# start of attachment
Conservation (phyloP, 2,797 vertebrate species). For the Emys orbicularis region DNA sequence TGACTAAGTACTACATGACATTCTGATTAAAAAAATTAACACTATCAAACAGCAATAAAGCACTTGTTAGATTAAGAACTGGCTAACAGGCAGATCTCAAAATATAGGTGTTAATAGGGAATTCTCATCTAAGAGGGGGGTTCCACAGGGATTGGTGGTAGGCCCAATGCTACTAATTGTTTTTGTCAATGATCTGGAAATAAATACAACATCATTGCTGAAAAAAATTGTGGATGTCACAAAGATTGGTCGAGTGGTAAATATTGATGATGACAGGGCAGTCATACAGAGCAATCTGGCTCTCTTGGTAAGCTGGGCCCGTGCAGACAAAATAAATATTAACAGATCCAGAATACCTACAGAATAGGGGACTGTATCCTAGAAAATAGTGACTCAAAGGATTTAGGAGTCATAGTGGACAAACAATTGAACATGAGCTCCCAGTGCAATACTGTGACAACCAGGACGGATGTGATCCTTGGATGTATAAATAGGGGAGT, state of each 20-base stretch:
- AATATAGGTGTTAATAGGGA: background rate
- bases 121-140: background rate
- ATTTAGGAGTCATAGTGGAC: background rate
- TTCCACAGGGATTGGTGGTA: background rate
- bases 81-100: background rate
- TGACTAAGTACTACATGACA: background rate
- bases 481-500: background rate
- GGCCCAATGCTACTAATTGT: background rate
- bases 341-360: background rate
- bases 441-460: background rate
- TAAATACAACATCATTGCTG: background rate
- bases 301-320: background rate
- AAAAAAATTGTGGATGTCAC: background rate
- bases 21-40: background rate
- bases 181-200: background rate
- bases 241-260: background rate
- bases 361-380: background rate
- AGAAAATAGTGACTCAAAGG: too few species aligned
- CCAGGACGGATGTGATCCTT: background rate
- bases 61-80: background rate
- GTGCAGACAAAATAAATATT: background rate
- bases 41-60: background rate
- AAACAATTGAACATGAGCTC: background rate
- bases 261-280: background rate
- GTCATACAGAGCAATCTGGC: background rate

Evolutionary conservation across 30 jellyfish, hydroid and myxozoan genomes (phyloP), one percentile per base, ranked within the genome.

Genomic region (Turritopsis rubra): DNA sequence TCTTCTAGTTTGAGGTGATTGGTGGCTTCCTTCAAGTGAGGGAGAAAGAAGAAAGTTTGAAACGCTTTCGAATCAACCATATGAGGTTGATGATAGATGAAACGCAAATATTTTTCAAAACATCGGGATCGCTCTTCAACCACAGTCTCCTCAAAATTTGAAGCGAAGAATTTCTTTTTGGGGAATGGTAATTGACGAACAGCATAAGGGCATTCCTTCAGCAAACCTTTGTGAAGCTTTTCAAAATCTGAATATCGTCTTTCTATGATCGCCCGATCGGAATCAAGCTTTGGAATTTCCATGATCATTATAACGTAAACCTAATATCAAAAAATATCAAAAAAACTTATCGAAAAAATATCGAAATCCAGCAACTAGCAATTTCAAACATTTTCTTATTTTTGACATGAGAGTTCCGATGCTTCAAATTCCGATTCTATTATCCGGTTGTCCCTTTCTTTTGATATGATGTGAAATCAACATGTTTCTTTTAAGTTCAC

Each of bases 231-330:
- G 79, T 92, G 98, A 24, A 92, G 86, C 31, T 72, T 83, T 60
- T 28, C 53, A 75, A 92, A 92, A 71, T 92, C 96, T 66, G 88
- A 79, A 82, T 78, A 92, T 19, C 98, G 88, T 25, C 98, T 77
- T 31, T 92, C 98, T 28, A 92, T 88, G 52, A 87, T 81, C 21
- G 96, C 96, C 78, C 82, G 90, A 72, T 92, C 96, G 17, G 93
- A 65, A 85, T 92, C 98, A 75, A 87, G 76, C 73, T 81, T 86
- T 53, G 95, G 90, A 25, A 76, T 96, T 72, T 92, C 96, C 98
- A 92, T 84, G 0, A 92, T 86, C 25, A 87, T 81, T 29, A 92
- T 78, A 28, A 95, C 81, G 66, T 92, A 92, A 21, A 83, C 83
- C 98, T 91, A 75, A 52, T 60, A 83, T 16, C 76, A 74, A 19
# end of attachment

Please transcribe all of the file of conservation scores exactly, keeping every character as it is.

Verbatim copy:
Conservation (phyloP, 2,797 vertebrate species). For the Emys orbicularis region DNA sequence TGACTAAGTACTACATGACATTCTGATTAAAAAAATTAACACTATCAAACAGCAATAAAGCACTTGTTAGATTAAGAACTGGCTAACAGGCAGATCTCAAAATATAGGTGTTAATAGGGAATTCTCATCTAAGAGGGGGGTTCCACAGGGATTGGTGGTAGGCCCAATGCTACTAATTGTTTTTGTCAATGATCTGGAAATAAATACAACATCATTGCTGAAAAAAATTGTGGATGTCACAAAGATTGGTCGAGTGGTAAATATTGATGATGACAGGGCAGTCATACAGAGCAATCTGGCTCTCTTGGTAAGCTGGGCCCGTGCAGACAAAATAAATATTAACAGATCCAGAATACCTACAGAATAGGGGACTGTATCCTAGAAAATAGTGACTCAAAGGATTTAGGAGTCATAGTGGACAAACAATTGAACATGAGCTCCCAGTGCAATACTGTGACAACCAGGACGGATGTGATCCTTGGATGTATAAATAGGGGAGT, state of each 20-base stretch:
- AATATAGGTGTTAATAGGGA: background rate
- bases 121-140: background rate
- ATTTAGGAGTCATAGTGGAC: background rate
- TTCCACAGGGATTGGTGGTA: background rate
- bases 81-100: background rate
- TGACTAAGTACTACATGACA: background rate
- bases 481-500: background rate
- GGCCCAATGCTACTAATTGT: background rate
- bases 341-360: background rate
- bases 441-460: background rate
- TAAATACAACATCATTGCTG: background rate
- bases 301-320: background rate
- AAAAAAATTGTGGATGTCAC: background rate
- bases 21-40: background rate
- bases 181-200: background rate
- bases 241-260: background rate
- bases 361-380: background rate
- AGAAAATAGTGACTCAAAGG: too few species aligned
- CCAGGACGGATGTGATCCTT: background rate
- bases 61-80: background rate
- GTGCAGACAAAATAAATATT: background rate
- bases 41-60: background rate
- AAACAATTGAACATGAGCTC: background rate
- bases 261-280: background rate
- GTCATACAGAGCAATCTGGC: background rate

Evolutionary conservation across 30 jellyfish, hydroid and myxozoan genomes (phyloP), one percentile per base, ranked within the genome.

Genomic region (Turritopsis rubra): DNA sequence TCTTCTAGTTTGAGGTGATTGGTGGCTTCCTTCAAGTGAGGGAGAAAGAAGAAAGTTTGAAACGCTTTCGAATCAACCATATGAGGTTGATGATAGATGAAACGCAAATATTTTTCAAAACATCGGGATCGCTCTTCAACCACAGTCTCCTCAAAATTTGAAGCGAAGAATTTCTTTTTGGGGAATGGTAATTGACGAACAGCATAAGGGCATTCCTTCAGCAAACCTTTGTGAAGCTTTTCAAAATCTGAATATCGTCTTTCTATGATCGCCCGATCGGAATCAAGCTTTGGAATTTCCATGATCATTATAACGTAAACCTAATATCAAAAAATATCAAAAAAACTTATCGAAAAAATATCGAAATCCAGCAACTAGCAATTTCAAACATTTTCTTATTTTTGACATGAGAGTTCCGATGCTTCAAATTCCGATTCTATTATCCGGTTGTCCCTTTCTTTTGATATGATGTGAAATCAACATGTTTCTTTTAAGTTCAC

Each of bases 231-330:
- G 79, T 92, G 98, A 24, A 92, G 86, C 31, T 72, T 83, T 60
- T 28, C 53, A 75, A 92, A 92, A 71, T 92, C 96, T 66, G 88
- A 79, A 82, T 78, A 92, T 19, C 98, G 88, T 25, C 98, T 77
- T 31, T 92, C 98, T 28, A 92, T 88, G 52, A 87, T 81, C 21
- G 96, C 96, C 78, C 82, G 90, A 72, T 92, C 96, G 17, G 93
- A 65, A 85, T 92, C 98, A 75, A 87, G 76, C 73, T 81, T 86
- T 53, G 95, G 90, A 25, A 76, T 96, T 72, T 92, C 96, C 98
- A 92, T 84, G 0, A 92, T 86, C 25, A 87, T 81, T 29, A 92
- T 78, A 28, A 95, C 81, G 66, T 92, A 92, A 21, A 83, C 83
- C 98, T 91, A 75, A 52, T 60, A 83, T 16, C 76, A 74, A 19